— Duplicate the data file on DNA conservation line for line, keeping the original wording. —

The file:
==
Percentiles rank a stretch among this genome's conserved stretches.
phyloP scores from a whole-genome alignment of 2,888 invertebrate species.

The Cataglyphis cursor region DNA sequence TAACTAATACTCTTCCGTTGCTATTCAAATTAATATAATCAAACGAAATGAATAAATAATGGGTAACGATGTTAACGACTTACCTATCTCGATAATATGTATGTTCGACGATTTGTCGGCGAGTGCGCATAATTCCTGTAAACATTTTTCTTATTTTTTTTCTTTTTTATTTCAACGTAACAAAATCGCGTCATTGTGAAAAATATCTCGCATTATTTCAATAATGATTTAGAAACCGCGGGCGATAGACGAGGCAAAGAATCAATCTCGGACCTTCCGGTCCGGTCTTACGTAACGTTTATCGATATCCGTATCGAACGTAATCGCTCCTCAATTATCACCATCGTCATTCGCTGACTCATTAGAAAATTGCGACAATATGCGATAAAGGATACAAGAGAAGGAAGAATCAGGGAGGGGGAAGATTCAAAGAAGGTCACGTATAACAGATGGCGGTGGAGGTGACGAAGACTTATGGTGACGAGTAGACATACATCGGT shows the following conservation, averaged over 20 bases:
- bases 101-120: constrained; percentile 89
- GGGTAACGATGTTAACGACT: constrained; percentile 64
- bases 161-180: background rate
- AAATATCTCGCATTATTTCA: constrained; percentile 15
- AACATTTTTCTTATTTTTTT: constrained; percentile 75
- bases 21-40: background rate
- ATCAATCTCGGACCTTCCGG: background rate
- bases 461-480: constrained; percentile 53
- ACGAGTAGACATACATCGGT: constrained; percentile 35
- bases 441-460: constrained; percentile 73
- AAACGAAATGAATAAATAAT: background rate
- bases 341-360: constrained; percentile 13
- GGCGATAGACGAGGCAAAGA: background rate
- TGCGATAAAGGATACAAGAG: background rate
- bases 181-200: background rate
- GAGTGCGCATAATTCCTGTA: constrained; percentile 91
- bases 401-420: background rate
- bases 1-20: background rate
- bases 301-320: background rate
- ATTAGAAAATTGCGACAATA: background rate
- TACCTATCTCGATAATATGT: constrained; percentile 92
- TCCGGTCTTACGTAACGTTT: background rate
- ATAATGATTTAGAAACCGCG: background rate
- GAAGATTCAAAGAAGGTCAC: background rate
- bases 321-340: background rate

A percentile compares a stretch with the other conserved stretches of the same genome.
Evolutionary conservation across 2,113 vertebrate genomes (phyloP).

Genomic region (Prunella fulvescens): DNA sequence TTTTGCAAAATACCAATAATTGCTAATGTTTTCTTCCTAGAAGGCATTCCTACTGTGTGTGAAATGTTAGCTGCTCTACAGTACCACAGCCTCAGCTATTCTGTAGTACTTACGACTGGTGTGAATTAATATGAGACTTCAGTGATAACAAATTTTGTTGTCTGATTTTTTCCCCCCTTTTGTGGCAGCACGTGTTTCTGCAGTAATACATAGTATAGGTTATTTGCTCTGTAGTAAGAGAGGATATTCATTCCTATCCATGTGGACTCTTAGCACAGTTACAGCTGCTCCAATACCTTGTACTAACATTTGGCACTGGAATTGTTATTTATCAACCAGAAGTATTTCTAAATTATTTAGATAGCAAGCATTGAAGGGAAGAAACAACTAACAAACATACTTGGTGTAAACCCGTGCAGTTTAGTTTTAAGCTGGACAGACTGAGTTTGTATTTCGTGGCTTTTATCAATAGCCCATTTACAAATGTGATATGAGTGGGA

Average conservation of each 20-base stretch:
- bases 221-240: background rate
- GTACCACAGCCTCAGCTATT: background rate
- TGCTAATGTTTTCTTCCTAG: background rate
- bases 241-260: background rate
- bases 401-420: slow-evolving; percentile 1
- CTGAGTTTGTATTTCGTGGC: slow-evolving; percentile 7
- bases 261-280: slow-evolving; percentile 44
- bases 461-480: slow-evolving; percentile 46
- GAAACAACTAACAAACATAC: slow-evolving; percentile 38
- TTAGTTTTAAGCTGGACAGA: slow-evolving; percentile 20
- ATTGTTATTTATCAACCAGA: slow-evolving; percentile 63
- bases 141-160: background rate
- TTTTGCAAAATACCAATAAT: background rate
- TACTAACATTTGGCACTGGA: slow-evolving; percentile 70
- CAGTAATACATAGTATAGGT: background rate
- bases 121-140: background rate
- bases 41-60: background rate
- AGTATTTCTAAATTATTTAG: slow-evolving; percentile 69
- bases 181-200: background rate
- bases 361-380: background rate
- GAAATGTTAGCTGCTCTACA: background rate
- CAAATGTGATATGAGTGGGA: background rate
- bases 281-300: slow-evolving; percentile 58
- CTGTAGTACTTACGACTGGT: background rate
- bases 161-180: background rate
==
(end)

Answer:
Percentiles rank a stretch among this genome's conserved stretches.
phyloP scores from a whole-genome alignment of 2,888 invertebrate species.

The Cataglyphis cursor region DNA sequence TAACTAATACTCTTCCGTTGCTATTCAAATTAATATAATCAAACGAAATGAATAAATAATGGGTAACGATGTTAACGACTTACCTATCTCGATAATATGTATGTTCGACGATTTGTCGGCGAGTGCGCATAATTCCTGTAAACATTTTTCTTATTTTTTTTCTTTTTTATTTCAACGTAACAAAATCGCGTCATTGTGAAAAATATCTCGCATTATTTCAATAATGATTTAGAAACCGCGGGCGATAGACGAGGCAAAGAATCAATCTCGGACCTTCCGGTCCGGTCTTACGTAACGTTTATCGATATCCGTATCGAACGTAATCGCTCCTCAATTATCACCATCGTCATTCGCTGACTCATTAGAAAATTGCGACAATATGCGATAAAGGATACAAGAGAAGGAAGAATCAGGGAGGGGGAAGATTCAAAGAAGGTCACGTATAACAGATGGCGGTGGAGGTGACGAAGACTTATGGTGACGAGTAGACATACATCGGT shows the following conservation, averaged over 20 bases:
- bases 101-120: constrained; percentile 89
- GGGTAACGATGTTAACGACT: constrained; percentile 64
- bases 161-180: background rate
- AAATATCTCGCATTATTTCA: constrained; percentile 15
- AACATTTTTCTTATTTTTTT: constrained; percentile 75
- bases 21-40: background rate
- ATCAATCTCGGACCTTCCGG: background rate
- bases 461-480: constrained; percentile 53
- ACGAGTAGACATACATCGGT: constrained; percentile 35
- bases 441-460: constrained; percentile 73
- AAACGAAATGAATAAATAAT: background rate
- bases 341-360: constrained; percentile 13
- GGCGATAGACGAGGCAAAGA: background rate
- TGCGATAAAGGATACAAGAG: background rate
- bases 181-200: background rate
- GAGTGCGCATAATTCCTGTA: constrained; percentile 91
- bases 401-420: background rate
- bases 1-20: background rate
- bases 301-320: background rate
- ATTAGAAAATTGCGACAATA: background rate
- TACCTATCTCGATAATATGT: constrained; percentile 92
- TCCGGTCTTACGTAACGTTT: background rate
- ATAATGATTTAGAAACCGCG: background rate
- GAAGATTCAAAGAAGGTCAC: background rate
- bases 321-340: background rate

A percentile compares a stretch with the other conserved stretches of the same genome.
Evolutionary conservation across 2,113 vertebrate genomes (phyloP).

Genomic region (Prunella fulvescens): DNA sequence TTTTGCAAAATACCAATAATTGCTAATGTTTTCTTCCTAGAAGGCATTCCTACTGTGTGTGAAATGTTAGCTGCTCTACAGTACCACAGCCTCAGCTATTCTGTAGTACTTACGACTGGTGTGAATTAATATGAGACTTCAGTGATAACAAATTTTGTTGTCTGATTTTTTCCCCCCTTTTGTGGCAGCACGTGTTTCTGCAGTAATACATAGTATAGGTTATTTGCTCTGTAGTAAGAGAGGATATTCATTCCTATCCATGTGGACTCTTAGCACAGTTACAGCTGCTCCAATACCTTGTACTAACATTTGGCACTGGAATTGTTATTTATCAACCAGAAGTATTTCTAAATTATTTAGATAGCAAGCATTGAAGGGAAGAAACAACTAACAAACATACTTGGTGTAAACCCGTGCAGTTTAGTTTTAAGCTGGACAGACTGAGTTTGTATTTCGTGGCTTTTATCAATAGCCCATTTACAAATGTGATATGAGTGGGA

Average conservation of each 20-base stretch:
- bases 221-240: background rate
- GTACCACAGCCTCAGCTATT: background rate
- TGCTAATGTTTTCTTCCTAG: background rate
- bases 241-260: background rate
- bases 401-420: slow-evolving; percentile 1
- CTGAGTTTGTATTTCGTGGC: slow-evolving; percentile 7
- bases 261-280: slow-evolving; percentile 44
- bases 461-480: slow-evolving; percentile 46
- GAAACAACTAACAAACATAC: slow-evolving; percentile 38
- TTAGTTTTAAGCTGGACAGA: slow-evolving; percentile 20
- ATTGTTATTTATCAACCAGA: slow-evolving; percentile 63
- bases 141-160: background rate
- TTTTGCAAAATACCAATAAT: background rate
- TACTAACATTTGGCACTGGA: slow-evolving; percentile 70
- CAGTAATACATAGTATAGGT: background rate
- bases 121-140: background rate
- bases 41-60: background rate
- AGTATTTCTAAATTATTTAG: slow-evolving; percentile 69
- bases 181-200: background rate
- bases 361-380: background rate
- GAAATGTTAGCTGCTCTACA: background rate
- CAAATGTGATATGAGTGGGA: background rate
- bases 281-300: slow-evolving; percentile 58
- CTGTAGTACTTACGACTGGT: background rate
- bases 161-180: background rate